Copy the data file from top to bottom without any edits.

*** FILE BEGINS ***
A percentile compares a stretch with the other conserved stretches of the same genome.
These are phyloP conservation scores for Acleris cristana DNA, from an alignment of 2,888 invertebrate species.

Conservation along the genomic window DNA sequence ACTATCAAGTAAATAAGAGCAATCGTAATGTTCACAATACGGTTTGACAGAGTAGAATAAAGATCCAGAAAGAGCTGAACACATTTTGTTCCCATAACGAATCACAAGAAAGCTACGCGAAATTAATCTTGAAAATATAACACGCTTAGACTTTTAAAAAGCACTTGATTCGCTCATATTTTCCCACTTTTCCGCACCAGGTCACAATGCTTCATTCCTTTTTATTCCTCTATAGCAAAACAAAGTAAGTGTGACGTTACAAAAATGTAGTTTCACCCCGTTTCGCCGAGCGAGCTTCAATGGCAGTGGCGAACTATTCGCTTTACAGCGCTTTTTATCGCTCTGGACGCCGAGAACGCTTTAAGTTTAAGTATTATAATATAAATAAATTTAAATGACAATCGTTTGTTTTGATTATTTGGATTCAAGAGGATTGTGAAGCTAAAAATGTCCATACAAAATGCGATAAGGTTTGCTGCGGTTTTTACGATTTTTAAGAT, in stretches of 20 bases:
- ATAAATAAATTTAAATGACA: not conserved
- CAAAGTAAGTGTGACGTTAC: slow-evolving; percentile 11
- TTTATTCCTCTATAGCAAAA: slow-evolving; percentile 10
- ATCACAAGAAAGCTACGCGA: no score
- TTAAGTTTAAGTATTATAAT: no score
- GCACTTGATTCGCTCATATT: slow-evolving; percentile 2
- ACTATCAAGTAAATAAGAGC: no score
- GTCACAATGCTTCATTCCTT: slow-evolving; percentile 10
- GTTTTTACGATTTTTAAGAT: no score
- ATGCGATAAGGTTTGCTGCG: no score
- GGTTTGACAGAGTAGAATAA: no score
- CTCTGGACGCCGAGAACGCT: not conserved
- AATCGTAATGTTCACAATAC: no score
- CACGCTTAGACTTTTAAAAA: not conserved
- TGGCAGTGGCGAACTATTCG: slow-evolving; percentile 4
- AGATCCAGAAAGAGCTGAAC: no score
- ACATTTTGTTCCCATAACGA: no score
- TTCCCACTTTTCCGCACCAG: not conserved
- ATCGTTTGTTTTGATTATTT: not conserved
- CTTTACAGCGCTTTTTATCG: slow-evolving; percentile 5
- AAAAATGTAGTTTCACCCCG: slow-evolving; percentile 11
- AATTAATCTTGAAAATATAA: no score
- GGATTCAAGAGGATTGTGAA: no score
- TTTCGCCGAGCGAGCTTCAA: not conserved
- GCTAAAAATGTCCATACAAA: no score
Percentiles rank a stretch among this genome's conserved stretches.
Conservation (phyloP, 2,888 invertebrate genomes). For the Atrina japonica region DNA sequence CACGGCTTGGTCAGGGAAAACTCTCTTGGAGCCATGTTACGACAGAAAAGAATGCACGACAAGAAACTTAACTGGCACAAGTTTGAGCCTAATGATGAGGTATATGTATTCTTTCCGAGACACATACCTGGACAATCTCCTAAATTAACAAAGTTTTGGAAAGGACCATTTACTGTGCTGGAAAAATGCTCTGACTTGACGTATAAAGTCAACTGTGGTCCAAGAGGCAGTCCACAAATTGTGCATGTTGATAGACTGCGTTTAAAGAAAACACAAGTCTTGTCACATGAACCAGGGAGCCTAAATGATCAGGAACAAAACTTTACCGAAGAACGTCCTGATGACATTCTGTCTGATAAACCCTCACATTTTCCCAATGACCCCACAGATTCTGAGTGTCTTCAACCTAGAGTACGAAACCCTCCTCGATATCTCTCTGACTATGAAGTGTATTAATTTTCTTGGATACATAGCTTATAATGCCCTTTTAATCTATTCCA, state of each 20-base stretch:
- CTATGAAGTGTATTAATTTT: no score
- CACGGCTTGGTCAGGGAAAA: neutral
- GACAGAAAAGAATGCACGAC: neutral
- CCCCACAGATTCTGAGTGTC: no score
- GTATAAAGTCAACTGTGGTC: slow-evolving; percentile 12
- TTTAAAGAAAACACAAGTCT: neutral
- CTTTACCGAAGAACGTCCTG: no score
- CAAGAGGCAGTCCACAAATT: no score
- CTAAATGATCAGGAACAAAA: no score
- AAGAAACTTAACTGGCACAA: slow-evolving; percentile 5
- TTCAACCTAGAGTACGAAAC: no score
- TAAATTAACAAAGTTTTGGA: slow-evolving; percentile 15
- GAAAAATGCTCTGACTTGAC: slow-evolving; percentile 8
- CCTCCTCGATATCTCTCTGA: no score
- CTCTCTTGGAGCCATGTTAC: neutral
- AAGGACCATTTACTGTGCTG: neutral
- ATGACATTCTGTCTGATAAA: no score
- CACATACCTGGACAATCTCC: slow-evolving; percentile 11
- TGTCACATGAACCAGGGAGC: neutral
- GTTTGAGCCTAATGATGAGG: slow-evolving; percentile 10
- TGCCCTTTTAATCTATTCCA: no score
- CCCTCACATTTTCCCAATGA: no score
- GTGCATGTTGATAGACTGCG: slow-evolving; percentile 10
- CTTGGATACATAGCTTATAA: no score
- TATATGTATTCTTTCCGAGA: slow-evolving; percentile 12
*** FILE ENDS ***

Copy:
A percentile compares a stretch with the other conserved stretches of the same genome.
These are phyloP conservation scores for Acleris cristana DNA, from an alignment of 2,888 invertebrate species.

Conservation along the genomic window DNA sequence ACTATCAAGTAAATAAGAGCAATCGTAATGTTCACAATACGGTTTGACAGAGTAGAATAAAGATCCAGAAAGAGCTGAACACATTTTGTTCCCATAACGAATCACAAGAAAGCTACGCGAAATTAATCTTGAAAATATAACACGCTTAGACTTTTAAAAAGCACTTGATTCGCTCATATTTTCCCACTTTTCCGCACCAGGTCACAATGCTTCATTCCTTTTTATTCCTCTATAGCAAAACAAAGTAAGTGTGACGTTACAAAAATGTAGTTTCACCCCGTTTCGCCGAGCGAGCTTCAATGGCAGTGGCGAACTATTCGCTTTACAGCGCTTTTTATCGCTCTGGACGCCGAGAACGCTTTAAGTTTAAGTATTATAATATAAATAAATTTAAATGACAATCGTTTGTTTTGATTATTTGGATTCAAGAGGATTGTGAAGCTAAAAATGTCCATACAAAATGCGATAAGGTTTGCTGCGGTTTTTACGATTTTTAAGAT, in stretches of 20 bases:
- ATAAATAAATTTAAATGACA: not conserved
- CAAAGTAAGTGTGACGTTAC: slow-evolving; percentile 11
- TTTATTCCTCTATAGCAAAA: slow-evolving; percentile 10
- ATCACAAGAAAGCTACGCGA: no score
- TTAAGTTTAAGTATTATAAT: no score
- GCACTTGATTCGCTCATATT: slow-evolving; percentile 2
- ACTATCAAGTAAATAAGAGC: no score
- GTCACAATGCTTCATTCCTT: slow-evolving; percentile 10
- GTTTTTACGATTTTTAAGAT: no score
- ATGCGATAAGGTTTGCTGCG: no score
- GGTTTGACAGAGTAGAATAA: no score
- CTCTGGACGCCGAGAACGCT: not conserved
- AATCGTAATGTTCACAATAC: no score
- CACGCTTAGACTTTTAAAAA: not conserved
- TGGCAGTGGCGAACTATTCG: slow-evolving; percentile 4
- AGATCCAGAAAGAGCTGAAC: no score
- ACATTTTGTTCCCATAACGA: no score
- TTCCCACTTTTCCGCACCAG: not conserved
- ATCGTTTGTTTTGATTATTT: not conserved
- CTTTACAGCGCTTTTTATCG: slow-evolving; percentile 5
- AAAAATGTAGTTTCACCCCG: slow-evolving; percentile 11
- AATTAATCTTGAAAATATAA: no score
- GGATTCAAGAGGATTGTGAA: no score
- TTTCGCCGAGCGAGCTTCAA: not conserved
- GCTAAAAATGTCCATACAAA: no score
Percentiles rank a stretch among this genome's conserved stretches.
Conservation (phyloP, 2,888 invertebrate genomes). For the Atrina japonica region DNA sequence CACGGCTTGGTCAGGGAAAACTCTCTTGGAGCCATGTTACGACAGAAAAGAATGCACGACAAGAAACTTAACTGGCACAAGTTTGAGCCTAATGATGAGGTATATGTATTCTTTCCGAGACACATACCTGGACAATCTCCTAAATTAACAAAGTTTTGGAAAGGACCATTTACTGTGCTGGAAAAATGCTCTGACTTGACGTATAAAGTCAACTGTGGTCCAAGAGGCAGTCCACAAATTGTGCATGTTGATAGACTGCGTTTAAAGAAAACACAAGTCTTGTCACATGAACCAGGGAGCCTAAATGATCAGGAACAAAACTTTACCGAAGAACGTCCTGATGACATTCTGTCTGATAAACCCTCACATTTTCCCAATGACCCCACAGATTCTGAGTGTCTTCAACCTAGAGTACGAAACCCTCCTCGATATCTCTCTGACTATGAAGTGTATTAATTTTCTTGGATACATAGCTTATAATGCCCTTTTAATCTATTCCA, state of each 20-base stretch:
- CTATGAAGTGTATTAATTTT: no score
- CACGGCTTGGTCAGGGAAAA: neutral
- GACAGAAAAGAATGCACGAC: neutral
- CCCCACAGATTCTGAGTGTC: no score
- GTATAAAGTCAACTGTGGTC: slow-evolving; percentile 12
- TTTAAAGAAAACACAAGTCT: neutral
- CTTTACCGAAGAACGTCCTG: no score
- CAAGAGGCAGTCCACAAATT: no score
- CTAAATGATCAGGAACAAAA: no score
- AAGAAACTTAACTGGCACAA: slow-evolving; percentile 5
- TTCAACCTAGAGTACGAAAC: no score
- TAAATTAACAAAGTTTTGGA: slow-evolving; percentile 15
- GAAAAATGCTCTGACTTGAC: slow-evolving; percentile 8
- CCTCCTCGATATCTCTCTGA: no score
- CTCTCTTGGAGCCATGTTAC: neutral
- AAGGACCATTTACTGTGCTG: neutral
- ATGACATTCTGTCTGATAAA: no score
- CACATACCTGGACAATCTCC: slow-evolving; percentile 11
- TGTCACATGAACCAGGGAGC: neutral
- GTTTGAGCCTAATGATGAGG: slow-evolving; percentile 10
- TGCCCTTTTAATCTATTCCA: no score
- CCCTCACATTTTCCCAATGA: no score
- GTGCATGTTGATAGACTGCG: slow-evolving; percentile 10
- CTTGGATACATAGCTTATAA: no score
- TATATGTATTCTTTCCGAGA: slow-evolving; percentile 12